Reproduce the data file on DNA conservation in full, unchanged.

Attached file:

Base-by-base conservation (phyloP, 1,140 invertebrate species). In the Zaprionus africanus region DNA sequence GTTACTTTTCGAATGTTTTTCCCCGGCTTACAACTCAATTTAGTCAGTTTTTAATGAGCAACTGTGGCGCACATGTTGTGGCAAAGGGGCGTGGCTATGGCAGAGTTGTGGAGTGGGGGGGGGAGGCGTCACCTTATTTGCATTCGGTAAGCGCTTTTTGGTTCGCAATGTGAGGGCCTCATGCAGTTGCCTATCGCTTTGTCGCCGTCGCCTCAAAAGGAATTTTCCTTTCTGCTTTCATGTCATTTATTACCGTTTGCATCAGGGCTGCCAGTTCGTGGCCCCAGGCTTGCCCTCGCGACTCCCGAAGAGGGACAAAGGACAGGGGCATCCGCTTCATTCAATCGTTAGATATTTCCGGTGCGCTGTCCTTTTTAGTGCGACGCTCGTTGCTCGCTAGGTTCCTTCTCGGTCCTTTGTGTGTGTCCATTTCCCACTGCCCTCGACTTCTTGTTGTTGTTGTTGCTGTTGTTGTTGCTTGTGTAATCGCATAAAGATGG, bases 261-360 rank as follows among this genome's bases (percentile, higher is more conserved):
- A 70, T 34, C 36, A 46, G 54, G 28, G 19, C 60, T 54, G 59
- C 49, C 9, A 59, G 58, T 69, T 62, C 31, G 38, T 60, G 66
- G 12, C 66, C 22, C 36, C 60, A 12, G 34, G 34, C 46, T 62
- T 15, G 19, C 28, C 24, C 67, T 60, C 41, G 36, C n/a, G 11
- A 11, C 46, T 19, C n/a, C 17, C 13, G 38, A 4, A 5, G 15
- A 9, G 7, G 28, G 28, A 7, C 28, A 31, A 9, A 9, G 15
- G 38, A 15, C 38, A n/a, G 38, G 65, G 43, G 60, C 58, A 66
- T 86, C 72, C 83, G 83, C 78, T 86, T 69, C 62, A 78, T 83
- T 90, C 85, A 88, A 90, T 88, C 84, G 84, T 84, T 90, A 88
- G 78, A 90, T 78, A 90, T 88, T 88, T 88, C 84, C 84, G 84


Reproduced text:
Base-by-base conservation (phyloP, 1,140 invertebrate species). In the Zaprionus africanus region DNA sequence GTTACTTTTCGAATGTTTTTCCCCGGCTTACAACTCAATTTAGTCAGTTTTTAATGAGCAACTGTGGCGCACATGTTGTGGCAAAGGGGCGTGGCTATGGCAGAGTTGTGGAGTGGGGGGGGGAGGCGTCACCTTATTTGCATTCGGTAAGCGCTTTTTGGTTCGCAATGTGAGGGCCTCATGCAGTTGCCTATCGCTTTGTCGCCGTCGCCTCAAAAGGAATTTTCCTTTCTGCTTTCATGTCATTTATTACCGTTTGCATCAGGGCTGCCAGTTCGTGGCCCCAGGCTTGCCCTCGCGACTCCCGAAGAGGGACAAAGGACAGGGGCATCCGCTTCATTCAATCGTTAGATATTTCCGGTGCGCTGTCCTTTTTAGTGCGACGCTCGTTGCTCGCTAGGTTCCTTCTCGGTCCTTTGTGTGTGTCCATTTCCCACTGCCCTCGACTTCTTGTTGTTGTTGTTGCTGTTGTTGTTGCTTGTGTAATCGCATAAAGATGG, bases 261-360 rank as follows among this genome's bases (percentile, higher is more conserved):
- A 70, T 34, C 36, A 46, G 54, G 28, G 19, C 60, T 54, G 59
- C 49, C 9, A 59, G 58, T 69, T 62, C 31, G 38, T 60, G 66
- G 12, C 66, C 22, C 36, C 60, A 12, G 34, G 34, C 46, T 62
- T 15, G 19, C 28, C 24, C 67, T 60, C 41, G 36, C n/a, G 11
- A 11, C 46, T 19, C n/a, C 17, C 13, G 38, A 4, A 5, G 15
- A 9, G 7, G 28, G 28, A 7, C 28, A 31, A 9, A 9, G 15
- G 38, A 15, C 38, A n/a, G 38, G 65, G 43, G 60, C 58, A 66
- T 86, C 72, C 83, G 83, C 78, T 86, T 69, C 62, A 78, T 83
- T 90, C 85, A 88, A 90, T 88, C 84, G 84, T 84, T 90, A 88
- G 78, A 90, T 78, A 90, T 88, T 88, T 88, C 84, C 84, G 84